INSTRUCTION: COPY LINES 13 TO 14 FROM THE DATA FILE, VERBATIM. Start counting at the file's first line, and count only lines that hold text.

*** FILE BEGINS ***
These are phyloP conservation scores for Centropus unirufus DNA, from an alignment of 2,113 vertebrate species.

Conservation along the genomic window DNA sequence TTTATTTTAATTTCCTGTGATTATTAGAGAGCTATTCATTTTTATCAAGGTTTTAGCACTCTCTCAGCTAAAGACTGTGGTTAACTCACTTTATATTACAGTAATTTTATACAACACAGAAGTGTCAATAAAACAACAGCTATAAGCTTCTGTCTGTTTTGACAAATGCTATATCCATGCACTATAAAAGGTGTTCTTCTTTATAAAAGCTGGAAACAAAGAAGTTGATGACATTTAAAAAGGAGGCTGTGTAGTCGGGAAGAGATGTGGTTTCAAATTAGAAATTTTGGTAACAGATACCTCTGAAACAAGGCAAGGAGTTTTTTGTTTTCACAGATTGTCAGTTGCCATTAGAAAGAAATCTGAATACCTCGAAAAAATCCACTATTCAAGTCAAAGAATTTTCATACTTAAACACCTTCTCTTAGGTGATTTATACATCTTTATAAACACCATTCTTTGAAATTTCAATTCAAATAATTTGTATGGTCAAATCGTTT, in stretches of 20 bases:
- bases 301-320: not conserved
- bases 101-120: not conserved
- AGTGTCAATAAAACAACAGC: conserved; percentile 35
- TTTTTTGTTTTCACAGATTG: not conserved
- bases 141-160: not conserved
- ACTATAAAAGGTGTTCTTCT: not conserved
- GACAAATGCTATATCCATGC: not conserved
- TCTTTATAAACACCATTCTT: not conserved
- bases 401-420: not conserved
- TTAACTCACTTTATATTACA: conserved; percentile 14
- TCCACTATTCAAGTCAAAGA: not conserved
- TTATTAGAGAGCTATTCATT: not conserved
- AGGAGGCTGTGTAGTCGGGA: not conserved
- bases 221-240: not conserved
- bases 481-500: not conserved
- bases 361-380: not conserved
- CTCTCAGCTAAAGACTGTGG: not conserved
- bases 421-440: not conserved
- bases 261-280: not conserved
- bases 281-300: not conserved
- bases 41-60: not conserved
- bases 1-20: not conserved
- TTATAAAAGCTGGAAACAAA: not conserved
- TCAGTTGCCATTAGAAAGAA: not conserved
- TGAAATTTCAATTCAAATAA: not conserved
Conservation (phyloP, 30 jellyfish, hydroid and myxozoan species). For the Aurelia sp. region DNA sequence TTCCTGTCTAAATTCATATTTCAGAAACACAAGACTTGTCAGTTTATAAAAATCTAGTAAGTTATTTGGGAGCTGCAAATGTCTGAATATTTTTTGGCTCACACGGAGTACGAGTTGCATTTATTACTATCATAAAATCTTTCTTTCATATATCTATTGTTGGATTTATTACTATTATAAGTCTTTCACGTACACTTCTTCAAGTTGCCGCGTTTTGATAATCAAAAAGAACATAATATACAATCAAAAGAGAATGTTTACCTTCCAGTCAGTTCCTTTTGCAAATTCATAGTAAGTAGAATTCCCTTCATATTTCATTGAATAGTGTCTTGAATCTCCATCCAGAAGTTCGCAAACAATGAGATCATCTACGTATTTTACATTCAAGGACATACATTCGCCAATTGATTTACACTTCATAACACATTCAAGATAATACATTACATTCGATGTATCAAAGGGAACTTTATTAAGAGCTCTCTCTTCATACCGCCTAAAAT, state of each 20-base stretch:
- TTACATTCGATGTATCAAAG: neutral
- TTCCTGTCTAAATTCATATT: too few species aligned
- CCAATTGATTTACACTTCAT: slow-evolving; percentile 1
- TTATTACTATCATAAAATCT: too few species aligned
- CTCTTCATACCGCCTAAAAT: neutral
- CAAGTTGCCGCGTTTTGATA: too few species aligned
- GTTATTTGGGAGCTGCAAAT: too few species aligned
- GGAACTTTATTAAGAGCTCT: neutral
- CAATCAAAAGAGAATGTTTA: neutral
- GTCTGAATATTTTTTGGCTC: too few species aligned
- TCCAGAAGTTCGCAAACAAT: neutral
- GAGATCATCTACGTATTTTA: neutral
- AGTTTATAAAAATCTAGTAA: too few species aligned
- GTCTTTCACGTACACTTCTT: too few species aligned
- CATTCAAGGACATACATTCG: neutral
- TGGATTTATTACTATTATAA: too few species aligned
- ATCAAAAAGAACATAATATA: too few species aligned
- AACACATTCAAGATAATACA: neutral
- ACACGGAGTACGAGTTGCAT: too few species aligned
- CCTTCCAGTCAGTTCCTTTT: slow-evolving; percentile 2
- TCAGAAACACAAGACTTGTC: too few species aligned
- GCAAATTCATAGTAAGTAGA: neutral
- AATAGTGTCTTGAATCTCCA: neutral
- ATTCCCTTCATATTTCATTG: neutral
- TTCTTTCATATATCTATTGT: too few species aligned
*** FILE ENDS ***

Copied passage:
- TCCACTATTCAAGTCAAAGA: not conserved
- TTATTAGAGAGCTATTCATT: not conserved